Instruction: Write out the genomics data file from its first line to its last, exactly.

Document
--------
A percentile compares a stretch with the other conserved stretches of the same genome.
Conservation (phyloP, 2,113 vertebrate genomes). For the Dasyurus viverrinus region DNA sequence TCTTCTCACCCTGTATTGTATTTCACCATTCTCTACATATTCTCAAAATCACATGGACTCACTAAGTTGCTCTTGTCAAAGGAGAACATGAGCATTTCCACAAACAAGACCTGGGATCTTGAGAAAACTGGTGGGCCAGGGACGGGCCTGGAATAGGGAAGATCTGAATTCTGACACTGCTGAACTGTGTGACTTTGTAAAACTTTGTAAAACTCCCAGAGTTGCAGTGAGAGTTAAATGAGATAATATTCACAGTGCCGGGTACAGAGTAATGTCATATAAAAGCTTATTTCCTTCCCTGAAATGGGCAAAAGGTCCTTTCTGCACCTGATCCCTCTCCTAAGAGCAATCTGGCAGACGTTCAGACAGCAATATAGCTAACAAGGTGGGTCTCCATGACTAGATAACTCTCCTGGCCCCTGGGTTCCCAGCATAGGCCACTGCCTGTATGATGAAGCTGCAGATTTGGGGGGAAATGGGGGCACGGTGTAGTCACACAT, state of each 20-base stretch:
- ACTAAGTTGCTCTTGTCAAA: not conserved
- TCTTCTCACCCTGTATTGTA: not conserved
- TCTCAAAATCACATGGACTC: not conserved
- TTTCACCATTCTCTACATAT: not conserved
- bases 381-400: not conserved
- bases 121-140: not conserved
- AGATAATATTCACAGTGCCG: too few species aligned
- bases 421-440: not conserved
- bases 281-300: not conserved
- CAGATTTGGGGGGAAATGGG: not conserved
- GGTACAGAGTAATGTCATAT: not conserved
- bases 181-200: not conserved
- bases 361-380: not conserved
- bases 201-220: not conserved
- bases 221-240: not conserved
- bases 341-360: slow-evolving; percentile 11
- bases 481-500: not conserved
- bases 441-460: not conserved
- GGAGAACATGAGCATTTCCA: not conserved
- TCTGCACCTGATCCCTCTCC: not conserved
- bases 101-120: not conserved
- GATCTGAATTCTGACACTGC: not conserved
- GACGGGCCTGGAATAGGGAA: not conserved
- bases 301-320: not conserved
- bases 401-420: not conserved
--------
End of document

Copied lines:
A percentile compares a stretch with the other conserved stretches of the same genome.
Conservation (phyloP, 2,113 vertebrate genomes). For the Dasyurus viverrinus region DNA sequence TCTTCTCACCCTGTATTGTATTTCACCATTCTCTACATATTCTCAAAATCACATGGACTCACTAAGTTGCTCTTGTCAAAGGAGAACATGAGCATTTCCACAAACAAGACCTGGGATCTTGAGAAAACTGGTGGGCCAGGGACGGGCCTGGAATAGGGAAGATCTGAATTCTGACACTGCTGAACTGTGTGACTTTGTAAAACTTTGTAAAACTCCCAGAGTTGCAGTGAGAGTTAAATGAGATAATATTCACAGTGCCGGGTACAGAGTAATGTCATATAAAAGCTTATTTCCTTCCCTGAAATGGGCAAAAGGTCCTTTCTGCACCTGATCCCTCTCCTAAGAGCAATCTGGCAGACGTTCAGACAGCAATATAGCTAACAAGGTGGGTCTCCATGACTAGATAACTCTCCTGGCCCCTGGGTTCCCAGCATAGGCCACTGCCTGTATGATGAAGCTGCAGATTTGGGGGGAAATGGGGGCACGGTGTAGTCACACAT, state of each 20-base stretch:
- ACTAAGTTGCTCTTGTCAAA: not conserved
- TCTTCTCACCCTGTATTGTA: not conserved
- TCTCAAAATCACATGGACTC: not conserved
- TTTCACCATTCTCTACATAT: not conserved
- bases 381-400: not conserved
- bases 121-140: not conserved
- AGATAATATTCACAGTGCCG: too few species aligned
- bases 421-440: not conserved
- bases 281-300: not conserved
- CAGATTTGGGGGGAAATGGG: not conserved
- GGTACAGAGTAATGTCATAT: not conserved
- bases 181-200: not conserved
- bases 361-380: not conserved
- bases 201-220: not conserved
- bases 221-240: not conserved
- bases 341-360: slow-evolving; percentile 11
- bases 481-500: not conserved
- bases 441-460: not conserved
- GGAGAACATGAGCATTTCCA: not conserved
- TCTGCACCTGATCCCTCTCC: not conserved
- bases 101-120: not conserved
- GATCTGAATTCTGACACTGC: not conserved
- GACGGGCCTGGAATAGGGAA: not conserved
- bases 301-320: not conserved
- bases 401-420: not conserved